PreSonus Blog

Friday Tips in the Real World: the Sequel

This is a follow-up to the Friday Tips in the Real World blog post that appeared in 2020. It was well-received, so I figured it was time for an update.

Although many of the Friday Tips include an audio example of how a tip affects the sound, that’s different from the real-world context of a musical production. So, this blog post highlights how selected tips were used in my recent music/video project, Unconstrained. The project was recorded, mixed, and mastered entirely in Studio One.

As you might expect, the workflow-related tips were used throughout, as were some of the audio tips. For example, all the vocals used the Better Vocals with Phrase-by-Phrase Normalization technique, and all the guitar parts followed the Amp Sims: Garbage In, Garbage Out tip. The Chords Track and Project Page updates were crucial to the entire project as well.

The links take you to specific parts of the songs that showcase the tips, accompanied by links to the relevant Friday Tip blog post. If you’re curious about specific production techniques used in the project, whether they’re included in this post or not, feel free to ask questions in the comments section.

One reader’s comment for the Lead Guitar Editing Hack blog post mentioned how useful this technique is. If you missed it the first time, here’s what it sounds like applied to a solo. Attenuating the attack gives the melody line a synth-like, otherworldly sound. Incidentally, if you back up the video to 6:20, the cello sounds are from Presence. I tried the “industry standard” orchestra programs, but I liked the Presence cellos more. Also, I used the “time trap” technique from the Fun with Tempo Tracks post to slow the cellos slightly before going full tilt into the solo.

The Magic Stereo blog post described a novel way to add motion to rhythm parts, like piano and guitar. This excerpt uses that technique to move the guitar in stereo, but without conventional panning. Later on in the song, the drums use Harmonic Editing to give a sense of pitch. The post Melodify Your Beats describes this technique. But in this song, the white noise wasn’t needed because the drums had enough of a frequency range so that harmonic editing worked well.

I wrote about the EDM-style “pumping” effect in the post “Pump” Your Pads and Power Chords, and it goes most of the way through this song. The reason why I chose this section is because the solo uses Presence, which I think may be underrated by some people.

Another topic that’s dear to my heart is blues harmonica, and it loves distortion—as described in the blog post Blues Harmonic FX Chain. It’s wonderful how amp sims can turn the thin, reedy sound of a harmonica into something with so much power it’s almost like a brass section. However, note that this example uses a revised version of the original FX Chain, based on Ampire. (The revised version is described in The Huge Book of Studio One Tips and Tricks.)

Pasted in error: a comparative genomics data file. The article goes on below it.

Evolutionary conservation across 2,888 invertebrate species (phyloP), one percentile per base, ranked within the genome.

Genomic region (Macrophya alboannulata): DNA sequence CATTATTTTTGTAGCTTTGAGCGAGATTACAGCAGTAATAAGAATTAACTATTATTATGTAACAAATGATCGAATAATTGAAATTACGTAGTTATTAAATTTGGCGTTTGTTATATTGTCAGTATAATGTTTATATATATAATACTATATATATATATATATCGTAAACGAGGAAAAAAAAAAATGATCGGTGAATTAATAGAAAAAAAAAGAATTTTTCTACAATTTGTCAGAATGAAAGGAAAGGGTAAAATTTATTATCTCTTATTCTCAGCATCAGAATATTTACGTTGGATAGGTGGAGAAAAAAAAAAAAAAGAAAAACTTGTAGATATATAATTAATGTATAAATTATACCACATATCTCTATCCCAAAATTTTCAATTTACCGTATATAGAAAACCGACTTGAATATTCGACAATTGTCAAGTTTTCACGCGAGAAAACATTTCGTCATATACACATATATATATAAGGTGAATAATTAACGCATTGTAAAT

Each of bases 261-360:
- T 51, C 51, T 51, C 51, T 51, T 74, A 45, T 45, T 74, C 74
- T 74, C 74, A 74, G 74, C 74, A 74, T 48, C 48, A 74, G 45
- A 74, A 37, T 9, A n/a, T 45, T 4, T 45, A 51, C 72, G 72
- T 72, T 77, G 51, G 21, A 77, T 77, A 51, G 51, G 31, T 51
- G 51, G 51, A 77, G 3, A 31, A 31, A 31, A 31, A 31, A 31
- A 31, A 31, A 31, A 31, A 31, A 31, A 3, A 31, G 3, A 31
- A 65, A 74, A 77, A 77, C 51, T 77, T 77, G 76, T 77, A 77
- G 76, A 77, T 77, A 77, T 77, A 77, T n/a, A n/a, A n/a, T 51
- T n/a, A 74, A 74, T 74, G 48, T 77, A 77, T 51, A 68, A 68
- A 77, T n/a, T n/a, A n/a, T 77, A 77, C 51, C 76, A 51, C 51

The blog post Studio One’s Session Bass Player generated a lot of comments. But does the technique really work? Well, listen to this example and decide for yourself. I needed a scratch bass part but it ended up being so much like what I wanted that I made only a couple tweaks…done. For a guitar solo in the same song, I tried a bunch of wah pedals but the one that worked best was Ampire’s.

I still think Studio One’s ability to do polyphonic MIDI guitar courtesy of Melodyne (even the Essential version) is underrated. This “keyboard” part uses Mai Tai driven by MIDI guitar. The MIDI part was derived from the guitar track that’s doubling the Mai Tai. For more information, see the blog post Melodyne Essential = Polyphonic MIDI Guitar. Incidentally, except for the sampled bass and choir, all the keyboard sounds were from Mai Tai. If you’ve mostly been using third-party synths, spend some time re-acquainting yourself with Mai Tai and Presence. They can really deliver.

As the post Synthesize OpenAIR Reverb Impulses in Studio One showed, it’s easy to create your own reverb impulses for OpenAIR. In this excerpt, the female background vocals, male harmony, and harmonica solo all used impulses I created using this technique. (The only ambience on the lead vocal was the Analog Delay). Custom impulses are also used throughout Vortex and the subsequent song, What Really Matters (which also uses the Lead Guitar Hack for the solo).

I’m just getting started with my project for 2023, and it’s already generating some new tips that you’ll be seeing in the weeks ahead. I hope you find them helpful! Meanwhile, here’s the link to the complete Unconstrained project.